As the author of Breasts: A Natural and Unnatural History Florence Williams writes, “we love breasts, yet we can't quite take them seriously. We name them affectionately, but with a hint of insult. Breasts embarrass us. They're unpredictable. They're goofy. They can turn both babies and grown men into lunkheads."
As Williams explains, “breasts feed us, nurture us and excite us. But the most versatile organ in the female body can also kill us. They are made up of fat and estrogen receptors—so they soak up pollution like a pair of soft sponges.”
According to cancer.org, breast cancer is the second leading cause of cancer death in women next to lung cancer. BreastCancer.org reports that one in eight women will develop breast cancer over the course of their life. This is grim news for any woman (and the men that make up the one percent of cases). These figures make me wonder why we spend so much time worrying about the perception of our breasts when they frequently try to kill us.
We hide them, fluff them, flaunt them, secure them, loathe them, and delight in them. Most of all, we naturally expect them to be there.
The 20 percent of women opting to not have reconstruction are referred to as “living flat” or “going flat.” This small but growing cohort appears to be living liberated and active lives. A website dedicated to education and support of “flat women,” BreastFree.org shares testimonies of women who feel their appearance bears the scars of a warrior who has survived a great battle. Some are enjoying their active lifestyle more than ever before without the hassle of sports bras while others mourn their former bodies but are ultimately thankful for their health.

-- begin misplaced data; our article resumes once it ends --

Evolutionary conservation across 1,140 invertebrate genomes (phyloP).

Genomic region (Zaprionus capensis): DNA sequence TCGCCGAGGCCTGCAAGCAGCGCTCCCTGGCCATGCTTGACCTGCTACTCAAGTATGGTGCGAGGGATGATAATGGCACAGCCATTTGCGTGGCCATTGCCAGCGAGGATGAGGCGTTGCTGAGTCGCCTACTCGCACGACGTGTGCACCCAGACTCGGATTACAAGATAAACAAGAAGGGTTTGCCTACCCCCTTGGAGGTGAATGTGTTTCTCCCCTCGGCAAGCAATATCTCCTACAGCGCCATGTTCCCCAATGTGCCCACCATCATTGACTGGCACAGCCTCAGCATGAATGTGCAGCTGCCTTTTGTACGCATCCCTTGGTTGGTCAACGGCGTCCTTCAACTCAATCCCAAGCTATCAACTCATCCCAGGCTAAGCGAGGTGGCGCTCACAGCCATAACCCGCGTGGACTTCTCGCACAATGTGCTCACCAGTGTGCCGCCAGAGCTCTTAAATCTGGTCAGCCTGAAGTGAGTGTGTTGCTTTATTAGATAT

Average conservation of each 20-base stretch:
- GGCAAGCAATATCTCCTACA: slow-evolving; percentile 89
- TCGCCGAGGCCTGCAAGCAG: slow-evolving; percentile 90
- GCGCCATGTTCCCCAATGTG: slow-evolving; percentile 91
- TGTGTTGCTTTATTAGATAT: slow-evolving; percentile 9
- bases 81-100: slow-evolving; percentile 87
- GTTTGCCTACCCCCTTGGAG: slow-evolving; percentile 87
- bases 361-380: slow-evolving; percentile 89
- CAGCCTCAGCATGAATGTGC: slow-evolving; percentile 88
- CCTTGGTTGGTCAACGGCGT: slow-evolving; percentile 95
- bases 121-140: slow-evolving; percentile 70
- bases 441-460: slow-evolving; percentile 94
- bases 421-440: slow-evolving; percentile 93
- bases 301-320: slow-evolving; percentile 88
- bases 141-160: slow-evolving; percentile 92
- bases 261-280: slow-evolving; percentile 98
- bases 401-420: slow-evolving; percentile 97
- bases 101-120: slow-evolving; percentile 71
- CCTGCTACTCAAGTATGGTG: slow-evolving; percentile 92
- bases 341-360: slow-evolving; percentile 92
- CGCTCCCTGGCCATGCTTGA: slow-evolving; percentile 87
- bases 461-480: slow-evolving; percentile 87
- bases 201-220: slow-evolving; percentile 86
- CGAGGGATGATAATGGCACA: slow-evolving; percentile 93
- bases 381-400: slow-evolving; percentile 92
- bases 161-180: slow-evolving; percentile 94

Kathy never got on to my sister and I about cleavage; it was more of a conversation. We would ask if our outfits were showing “pretty cleavage” or “yucky cleavage.” Elizabeth and I were usually awarded with the former. Our small but predominantly female family always celebrated our bodies regardless of what stage we were going through. Living with my mother made me feel like a rock star. That attitude shaped me into someone quick to compliment features. It feels so good to have another woman celebrate you.
Today I am mourning the loss of my mother’s breasts. They have always been a source of comfort and all I have ever known of my busty Kathy. As a child I remember resting my head on them during long sermons at church; hugging them in the pool after swimming lessons; admiring them as she got dressed. But this surgery is necessary. Obviously I would rather have my mother around for a long time than a futile sense of security over a few lethal bosoms. As I discover more about her own unique experience, I would also rather her recover quickly and forgo reconstruction if it’s what makes her feel empowered and in control of an otherwise chaotic and unpleasant situation.
Breasts are a big deal. For many they are a large part of the female experience, but life and femininity move forward without them.
Disclaimer: I fully and enthusiastically support any woman's thoughtful decision that affects her own body. Whatever speaks to you and your journey, I’m here for it.